In the meantime, the RPS is “deciding its next steps”, Ms Gidley added, “including the possibility of a roundtable meeting with other relevant pharmacy organisations from all sectors to try and progress this”.

C+D editor James Waldron has called the findings “deeply concerning” and pledged to sustain the pressure on the government to “take firm action to address this critical issue”. Meanwhile, deputy editor Lilian Anekwe – who compiled the data – has given further insight into what she learned from analysing the Salary Survey data, and explained why C+D’s briefing document should prompt a long overdue change in the sector.

22 Comments
Question: 
How is workplace stress affecting you and your patients?

Angry Pharmacist, Community pharmacist

I'm so glad I left community for the industry. More rewarding, more pay, more benefits, more progression, more respect, and less stress. I feel for my colleagues in the community.

H.N. BURDESS, Community pharmacist

I remember decades ago when one could read employment adverts in the P.J.  -"pharmacist  wanted as manager  for quiet branch. Good supporting staff and no paperwork. Salary negotiable." Ah the good old days .

John Blake, Retail Management

A prescription charge for everyone makes sense.  In Spain, everyone except the very poor pay 10% of the cost of the drug.  It all gets worked out at the till with up to date software utilised.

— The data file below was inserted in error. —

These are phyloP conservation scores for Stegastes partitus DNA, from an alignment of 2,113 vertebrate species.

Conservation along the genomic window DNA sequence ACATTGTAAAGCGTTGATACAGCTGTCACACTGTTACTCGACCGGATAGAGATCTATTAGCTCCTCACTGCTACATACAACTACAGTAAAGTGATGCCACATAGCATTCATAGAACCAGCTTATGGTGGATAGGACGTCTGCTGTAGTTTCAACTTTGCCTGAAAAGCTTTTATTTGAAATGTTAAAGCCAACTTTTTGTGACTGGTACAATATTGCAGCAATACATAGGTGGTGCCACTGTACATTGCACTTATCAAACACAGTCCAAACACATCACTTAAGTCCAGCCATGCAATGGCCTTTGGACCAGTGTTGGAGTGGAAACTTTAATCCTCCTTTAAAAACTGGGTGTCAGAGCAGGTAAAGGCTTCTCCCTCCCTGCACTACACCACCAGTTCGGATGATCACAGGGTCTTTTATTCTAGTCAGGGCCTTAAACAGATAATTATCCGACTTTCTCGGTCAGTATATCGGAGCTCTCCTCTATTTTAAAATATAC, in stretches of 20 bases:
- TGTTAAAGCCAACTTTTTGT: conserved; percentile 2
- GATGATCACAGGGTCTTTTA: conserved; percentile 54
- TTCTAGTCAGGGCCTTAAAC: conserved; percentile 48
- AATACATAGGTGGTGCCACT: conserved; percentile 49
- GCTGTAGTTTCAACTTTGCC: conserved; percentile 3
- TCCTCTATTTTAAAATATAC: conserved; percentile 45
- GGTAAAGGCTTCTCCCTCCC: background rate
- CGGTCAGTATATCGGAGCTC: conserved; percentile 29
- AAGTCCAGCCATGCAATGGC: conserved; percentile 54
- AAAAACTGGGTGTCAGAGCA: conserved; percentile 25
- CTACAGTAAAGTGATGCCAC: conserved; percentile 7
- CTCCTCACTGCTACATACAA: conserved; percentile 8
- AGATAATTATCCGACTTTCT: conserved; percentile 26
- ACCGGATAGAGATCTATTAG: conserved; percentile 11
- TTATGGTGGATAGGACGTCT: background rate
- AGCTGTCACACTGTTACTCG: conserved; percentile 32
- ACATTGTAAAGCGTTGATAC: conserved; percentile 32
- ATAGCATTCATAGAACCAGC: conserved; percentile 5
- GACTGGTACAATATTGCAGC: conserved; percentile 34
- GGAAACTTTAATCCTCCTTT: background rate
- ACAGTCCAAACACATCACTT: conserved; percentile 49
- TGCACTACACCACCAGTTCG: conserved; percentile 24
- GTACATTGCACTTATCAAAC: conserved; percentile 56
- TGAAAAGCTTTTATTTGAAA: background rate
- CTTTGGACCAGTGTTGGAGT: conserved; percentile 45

I am sure that ot does act as a deterrent to those who would stockpile medicines just because they are free.

Roy Sinclair, Community pharmacist

How I wish we were back to the old days. Tablets came loose in large containers. Bottles and caps for dispensing had to be matched up for each item. Labels had to be hand-written in copperplate script or later typed and then glued safely to the container.  If it was pre-1972 we simply called the item 'The Tablets' or 'The Mixture' and if anyone asked about it we would spend ten mintes fending them off and referring them back to the GP. If a patient asked 'How long a prescription would be,?' then the rquirement was that it should take less time than speaking that sentence.You handed out the items as a reply!  Everything else was manual - annotating, recording and filing the script, re-ordering etc. not to mention the number of items we prepared from scratch - 1% Dithranol in Lassars Paste in les than 10 minutes! There would be phone calls through to surgeries, speaking to the unreceptive receptionist and sometimes a dodgy prescription. Yes - we could easily manage 250 items a day with just a dispenser and manage the rest of the shop as will and go home happy knowing we were on the local 24 hour emergency call out. We knew we would be paid something in 2 installments in 3 months time (we had no real way of checking the payments) so all was well. Those really were the happy days !! Gosh it really was so easy and so rewarding in those days!